The effects of properties, microstructure and phase transformation on the erosion of hard materials

Master Thesis


Permanent link to this Item
Journal Title
Link to Journal
Journal ISSN
Volume Title

University of Cape Town

A variety of ceramic and ultrahard materials have been subjected to both solid particle and cavitation erosion. The materials tested include three grain sizes of alumina, stabilised zirconias, sialon, cubic boron nitride and polycrystalline diamond, and these have a range of microstructural, physical and mechanical properties. The damage modes are described for the two types of erosion and the results are critically discussed. It has been shown that different properties and microstructural features control the respective types of erosion. Hardness is the critical property which controls material loss during solid particle erosion. Cavitation erosion in contrast is less sensitive to hardness, but is extremely defect sensitive and preferentially attacks weak or damaged regions on the target. Grain size and shape, and th.e properties of the grain boundary or intergranular phase exert a strong influence on both types of erosion. It has in addition been concluded, that a propensity for a stress induced phase transformation, such as that exhibited by stabilised zirconia, will benefit the resistance of a ceramic to erosion. Ultrahard materials generally outperform the structural ceramics that were tested. While it was not possible to ascertain the effects of grain size conclusively, a large extent of intergrowth between the crystallites during manufacture appears to be beneficial to erosion resistance.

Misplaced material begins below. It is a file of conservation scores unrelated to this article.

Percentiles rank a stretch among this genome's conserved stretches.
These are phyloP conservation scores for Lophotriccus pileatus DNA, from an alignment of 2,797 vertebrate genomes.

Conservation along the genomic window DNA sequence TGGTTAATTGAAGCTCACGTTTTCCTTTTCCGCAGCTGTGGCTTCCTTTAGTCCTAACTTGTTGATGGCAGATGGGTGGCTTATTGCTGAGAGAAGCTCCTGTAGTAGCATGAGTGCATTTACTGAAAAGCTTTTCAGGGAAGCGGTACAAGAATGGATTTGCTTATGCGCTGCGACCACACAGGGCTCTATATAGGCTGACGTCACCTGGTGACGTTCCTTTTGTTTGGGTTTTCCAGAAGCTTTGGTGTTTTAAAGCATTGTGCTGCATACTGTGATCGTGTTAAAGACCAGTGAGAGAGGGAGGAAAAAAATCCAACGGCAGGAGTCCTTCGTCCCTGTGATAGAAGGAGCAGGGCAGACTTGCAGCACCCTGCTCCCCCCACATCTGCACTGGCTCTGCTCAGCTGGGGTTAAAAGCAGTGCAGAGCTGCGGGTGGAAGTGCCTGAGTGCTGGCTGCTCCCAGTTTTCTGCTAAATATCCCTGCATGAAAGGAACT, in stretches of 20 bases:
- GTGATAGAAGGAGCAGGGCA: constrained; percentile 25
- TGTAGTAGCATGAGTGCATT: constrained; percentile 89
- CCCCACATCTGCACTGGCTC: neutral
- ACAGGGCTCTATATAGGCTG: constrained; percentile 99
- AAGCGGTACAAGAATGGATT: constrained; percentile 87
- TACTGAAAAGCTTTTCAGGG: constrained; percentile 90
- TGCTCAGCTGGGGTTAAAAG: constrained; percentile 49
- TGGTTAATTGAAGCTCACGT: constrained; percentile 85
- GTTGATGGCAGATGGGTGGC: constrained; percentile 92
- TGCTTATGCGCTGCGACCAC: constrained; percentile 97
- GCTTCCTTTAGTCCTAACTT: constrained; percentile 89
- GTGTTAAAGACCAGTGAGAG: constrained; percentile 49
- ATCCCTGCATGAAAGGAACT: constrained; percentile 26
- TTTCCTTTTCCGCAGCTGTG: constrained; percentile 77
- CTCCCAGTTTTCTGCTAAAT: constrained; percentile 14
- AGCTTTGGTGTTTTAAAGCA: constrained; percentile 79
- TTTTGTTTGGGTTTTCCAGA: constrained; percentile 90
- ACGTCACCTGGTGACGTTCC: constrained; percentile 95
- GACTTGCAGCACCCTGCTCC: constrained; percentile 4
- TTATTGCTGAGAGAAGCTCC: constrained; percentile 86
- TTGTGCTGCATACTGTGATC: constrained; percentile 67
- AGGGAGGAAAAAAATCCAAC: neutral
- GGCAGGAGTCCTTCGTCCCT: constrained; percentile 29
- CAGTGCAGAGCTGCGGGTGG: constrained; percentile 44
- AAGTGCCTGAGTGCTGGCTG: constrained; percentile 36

BaBibliography: pages 88-92.